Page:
If you’re looking to better understand relationships and love, a good place to start may be the Anatomy of Love.

Book Review-Bright-sided: How Positive Thinking Is Undermining America

One of the most frustrating and hurtful things that can tell someone who is suffering is that it’s their fault. Bad things happen to good people, and it has nothing to do with their faith, their character, or anything other than the randomness of life. Barbara Ehrenreich starts Bright-sided: How Positive Thinking Is Undermining America with her story about how people expected her to disconnect from reality for the service of just being happy.

Breast Cancer

Ehrenreich recounts her confrontation with a breast cancer diagnosis. She shares how her negative thoughts and comments weren’t accepted or appreciated by others. In complete denial of what we’ve learned from Kubler-Ross’s work in On Death and Dying, the expectation is that patients must jump to acceptance without flowing through the natural grieving process. (The Grief Recovery Handbook is another good book on how to support those experiencing loss and therefore grief.)

The truth revealed in Worm at the Core is that most of us aren’t comfortable with our mortality, and when others are negative about their diagnoses, which may include death, we’re reminded of our mortality – and we’ll do whatever we can to avoid the pain we experience as we consider it. (See also Change or Die for more.) People start to move away from those who are experiencing the natural cycle of loss, because they don’t want to get too wrapped up in it.

The great lie that is told to cancer patients is that their happiness is how they will survive. It comes from a logical fallacy. (Learn more in Mastering Logical Fallacies.) The fallacy is that your immune system will attack cancer if it were only functioning properly. This is fed by the true statement that your immune system is less effective in the presence of constant stress, as Why Zebras Don’t Get Ulcers explains. The leap is that our immune system would attack the cancer if it were only healthier. The problem is that our immune system doesn’t function this way. Our immune system is designed to attack things that are “not us,” but cancer appears to the immune system as “us,” and therefore it’s left alone. (I won’t go into the details of how this happens or what the variables are, but I encourage you to study the immune system if you disagree.)

The push towards positivity comes out of misguided belief but at least in some circumstances comes from a genuine concern for the other person. The problem is that, in the service of this ideal, they’re encouraging people to deny themselves and how they really feel, which we know creates other problems. (See How Emotions Are Made and Emotion and Adaptation for more.)

The one place here that I must take issue with Ehrenreich’s work is in the conclusion that the cancer death rates haven’t decreased from the 1930s to 2000. The problem with this statement is that it’s not true according to the Centers for Disease Control, which shows a death rate that’s dropped from over 30% to less than 20% since 1975. No argument that there is more to be done and we need to continue to work to eliminate this painful killer – however, statistically speaking, medical treatments have made an observable shift in the survival of patients.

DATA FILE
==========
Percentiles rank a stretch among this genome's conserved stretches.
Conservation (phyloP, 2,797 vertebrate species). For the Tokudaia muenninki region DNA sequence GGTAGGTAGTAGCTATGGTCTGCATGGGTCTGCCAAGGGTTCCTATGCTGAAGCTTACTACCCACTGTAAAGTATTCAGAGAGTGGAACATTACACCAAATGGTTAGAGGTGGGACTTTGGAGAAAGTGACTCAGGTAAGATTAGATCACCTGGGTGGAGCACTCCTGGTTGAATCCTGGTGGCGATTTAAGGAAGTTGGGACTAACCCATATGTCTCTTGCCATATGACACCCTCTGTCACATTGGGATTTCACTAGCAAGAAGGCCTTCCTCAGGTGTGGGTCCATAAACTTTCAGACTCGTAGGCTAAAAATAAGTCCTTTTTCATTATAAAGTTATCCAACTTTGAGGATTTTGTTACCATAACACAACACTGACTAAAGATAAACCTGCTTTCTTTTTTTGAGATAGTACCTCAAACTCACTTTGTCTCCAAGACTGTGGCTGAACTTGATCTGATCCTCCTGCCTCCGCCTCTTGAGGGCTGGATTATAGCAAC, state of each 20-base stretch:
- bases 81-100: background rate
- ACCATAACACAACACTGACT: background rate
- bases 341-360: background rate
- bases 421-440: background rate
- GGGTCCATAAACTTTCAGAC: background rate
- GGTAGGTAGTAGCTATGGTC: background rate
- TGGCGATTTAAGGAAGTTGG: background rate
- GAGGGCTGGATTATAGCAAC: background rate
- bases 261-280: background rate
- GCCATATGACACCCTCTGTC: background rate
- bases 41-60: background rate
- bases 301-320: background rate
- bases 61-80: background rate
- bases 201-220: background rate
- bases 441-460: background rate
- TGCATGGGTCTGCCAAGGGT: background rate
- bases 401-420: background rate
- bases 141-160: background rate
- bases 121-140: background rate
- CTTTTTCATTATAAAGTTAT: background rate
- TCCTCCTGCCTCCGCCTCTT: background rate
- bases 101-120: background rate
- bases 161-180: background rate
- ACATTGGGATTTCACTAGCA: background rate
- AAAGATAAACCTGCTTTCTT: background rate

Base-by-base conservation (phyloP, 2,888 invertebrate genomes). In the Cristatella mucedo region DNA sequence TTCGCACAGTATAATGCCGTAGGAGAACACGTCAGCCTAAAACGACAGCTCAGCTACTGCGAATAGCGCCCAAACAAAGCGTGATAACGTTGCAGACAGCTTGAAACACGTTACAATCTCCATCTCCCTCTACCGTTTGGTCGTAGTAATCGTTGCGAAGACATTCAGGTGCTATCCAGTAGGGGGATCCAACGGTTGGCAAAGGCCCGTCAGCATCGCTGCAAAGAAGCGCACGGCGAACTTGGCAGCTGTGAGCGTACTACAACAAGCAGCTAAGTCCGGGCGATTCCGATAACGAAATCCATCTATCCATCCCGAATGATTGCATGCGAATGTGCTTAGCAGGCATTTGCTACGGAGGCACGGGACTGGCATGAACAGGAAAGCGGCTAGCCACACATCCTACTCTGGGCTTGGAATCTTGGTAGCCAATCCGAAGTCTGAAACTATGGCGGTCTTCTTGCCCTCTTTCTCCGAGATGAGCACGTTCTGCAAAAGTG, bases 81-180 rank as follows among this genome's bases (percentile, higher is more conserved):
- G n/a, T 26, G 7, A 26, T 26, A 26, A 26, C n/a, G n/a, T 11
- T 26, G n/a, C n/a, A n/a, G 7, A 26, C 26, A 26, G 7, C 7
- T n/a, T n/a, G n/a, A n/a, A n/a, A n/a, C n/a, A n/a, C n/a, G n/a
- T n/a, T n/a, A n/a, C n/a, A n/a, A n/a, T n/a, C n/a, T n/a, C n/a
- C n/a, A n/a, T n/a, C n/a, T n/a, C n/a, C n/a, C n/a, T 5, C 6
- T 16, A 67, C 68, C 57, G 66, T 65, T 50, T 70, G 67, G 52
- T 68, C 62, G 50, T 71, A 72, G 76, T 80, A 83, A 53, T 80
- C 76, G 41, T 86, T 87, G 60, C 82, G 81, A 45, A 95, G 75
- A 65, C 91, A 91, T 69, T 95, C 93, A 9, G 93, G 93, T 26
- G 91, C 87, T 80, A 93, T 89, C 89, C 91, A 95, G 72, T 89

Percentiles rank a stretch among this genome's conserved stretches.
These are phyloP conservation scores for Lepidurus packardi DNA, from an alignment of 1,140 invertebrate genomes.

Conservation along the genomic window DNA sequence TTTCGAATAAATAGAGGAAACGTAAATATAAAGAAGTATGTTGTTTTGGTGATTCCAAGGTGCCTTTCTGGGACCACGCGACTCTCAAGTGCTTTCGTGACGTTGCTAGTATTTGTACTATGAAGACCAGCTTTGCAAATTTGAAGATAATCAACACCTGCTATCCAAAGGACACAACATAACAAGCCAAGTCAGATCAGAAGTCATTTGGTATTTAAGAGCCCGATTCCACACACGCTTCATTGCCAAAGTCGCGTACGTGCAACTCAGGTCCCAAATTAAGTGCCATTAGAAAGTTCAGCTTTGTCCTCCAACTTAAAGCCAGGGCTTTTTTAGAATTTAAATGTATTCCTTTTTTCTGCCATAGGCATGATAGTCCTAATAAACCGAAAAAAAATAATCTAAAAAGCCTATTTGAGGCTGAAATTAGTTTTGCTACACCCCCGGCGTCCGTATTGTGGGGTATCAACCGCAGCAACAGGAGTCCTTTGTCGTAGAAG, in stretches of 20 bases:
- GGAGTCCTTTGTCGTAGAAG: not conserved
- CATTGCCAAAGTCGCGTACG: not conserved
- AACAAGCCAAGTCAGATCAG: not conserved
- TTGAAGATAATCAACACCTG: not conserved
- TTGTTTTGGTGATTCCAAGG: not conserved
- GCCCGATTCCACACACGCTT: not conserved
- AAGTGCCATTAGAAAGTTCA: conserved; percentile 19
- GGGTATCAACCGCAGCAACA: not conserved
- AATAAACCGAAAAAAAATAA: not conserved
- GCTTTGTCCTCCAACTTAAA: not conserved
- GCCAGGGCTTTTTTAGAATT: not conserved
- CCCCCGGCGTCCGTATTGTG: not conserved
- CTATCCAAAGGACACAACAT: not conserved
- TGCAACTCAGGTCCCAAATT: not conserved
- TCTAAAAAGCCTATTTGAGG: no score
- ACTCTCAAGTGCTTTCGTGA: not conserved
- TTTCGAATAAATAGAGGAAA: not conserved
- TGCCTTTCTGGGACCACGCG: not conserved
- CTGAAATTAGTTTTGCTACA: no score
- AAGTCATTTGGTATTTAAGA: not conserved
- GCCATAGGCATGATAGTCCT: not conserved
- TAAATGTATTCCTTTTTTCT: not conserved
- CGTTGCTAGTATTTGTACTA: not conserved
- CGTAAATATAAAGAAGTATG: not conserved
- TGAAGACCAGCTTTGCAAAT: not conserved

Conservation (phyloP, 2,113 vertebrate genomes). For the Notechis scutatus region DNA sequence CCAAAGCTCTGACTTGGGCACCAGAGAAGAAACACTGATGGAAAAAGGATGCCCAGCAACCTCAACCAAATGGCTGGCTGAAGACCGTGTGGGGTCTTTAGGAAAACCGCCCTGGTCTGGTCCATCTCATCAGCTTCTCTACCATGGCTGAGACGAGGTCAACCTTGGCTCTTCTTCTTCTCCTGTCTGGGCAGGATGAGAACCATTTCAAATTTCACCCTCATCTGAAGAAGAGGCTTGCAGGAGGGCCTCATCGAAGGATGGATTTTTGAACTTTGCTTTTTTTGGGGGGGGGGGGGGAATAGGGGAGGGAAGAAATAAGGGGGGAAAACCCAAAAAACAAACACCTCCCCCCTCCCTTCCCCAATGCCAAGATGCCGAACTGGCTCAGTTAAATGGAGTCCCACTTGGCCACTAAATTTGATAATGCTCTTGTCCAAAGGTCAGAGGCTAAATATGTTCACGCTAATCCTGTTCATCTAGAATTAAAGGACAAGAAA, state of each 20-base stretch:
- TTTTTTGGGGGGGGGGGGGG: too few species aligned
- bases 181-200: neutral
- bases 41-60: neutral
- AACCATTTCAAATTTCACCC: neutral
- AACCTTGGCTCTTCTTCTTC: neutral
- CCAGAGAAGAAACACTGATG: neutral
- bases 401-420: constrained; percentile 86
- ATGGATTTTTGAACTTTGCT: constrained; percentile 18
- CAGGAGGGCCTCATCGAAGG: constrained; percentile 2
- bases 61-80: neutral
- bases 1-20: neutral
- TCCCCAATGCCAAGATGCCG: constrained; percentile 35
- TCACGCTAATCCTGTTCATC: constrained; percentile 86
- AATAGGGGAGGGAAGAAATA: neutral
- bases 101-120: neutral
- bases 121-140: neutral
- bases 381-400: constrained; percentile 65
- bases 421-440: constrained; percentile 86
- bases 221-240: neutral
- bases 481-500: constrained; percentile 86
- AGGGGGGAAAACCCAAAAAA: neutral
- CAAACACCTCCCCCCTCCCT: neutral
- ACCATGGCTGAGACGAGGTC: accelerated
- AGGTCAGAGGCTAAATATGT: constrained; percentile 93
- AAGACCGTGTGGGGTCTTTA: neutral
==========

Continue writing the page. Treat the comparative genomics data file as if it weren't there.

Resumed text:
Hope Is Not an Emotion

Ehrenreich further describes hope as an emotion and optimism as a cognitive stance. C.R. Snyder’s work The Psychology of Hope argues effectively against hope being emotion. Instead, hope is a cognitive process built on willpower (see Willpower and Grit for more) and waypower – or knowing how to move forward. Hope is, therefore, possible to be cultivated both through the careful cultivation of willpower and the discovery of paths that lead forward.

Optimism is, as she explains, a cognitive stance. It’s a way of viewing the world. It’s the proverbial glass half-full instead of glass half-empty. She says that “presumably” anyone can develop it through practice. The research says that people can develop healthier ways of managing self-talk. (See two different approaches to this topic in The Hidden Brain and Advice Not Given.) She complains that optimism may require deliberate self-deception and blocking out unpleasant possibilities.

It’s true that optimism does require deliberate self-deception. The problem is the implication that this is bad. The research says that the outcomes are better with optimism. Self-deception can be problematic (see Leadership and Self-Deception), but self-deception isn’t always bad. Self-deception can be useful when it leads us to more humility (see Humilitas) and greater compassion, including self-compassion. The other implication is that we don’t self-deceive otherwise. However, we know that we are always deceiving ourselves – the trick is to create consciousness of it and gain some degree of control. (See How We Know What Isn’t So for more.)

Finding Fault

Ehrenreich seeks to transfer responsibility from the individual to society. She, like Happier?, points to income inequality as being unfair, and therefore it’s not fair to hold people accountable for their happiness. As with many of her arguments, there is truth. Income (and opportunity) inequality isn’t fair. However, as discussed in Hurtful, Hurt, Hurting, it doesn’t matter who hurt you, you’re responsible for the healing. It doesn’t matter whether you’re to blame for the situation or it’s something that was externally generated, you’re responsible for the recovery.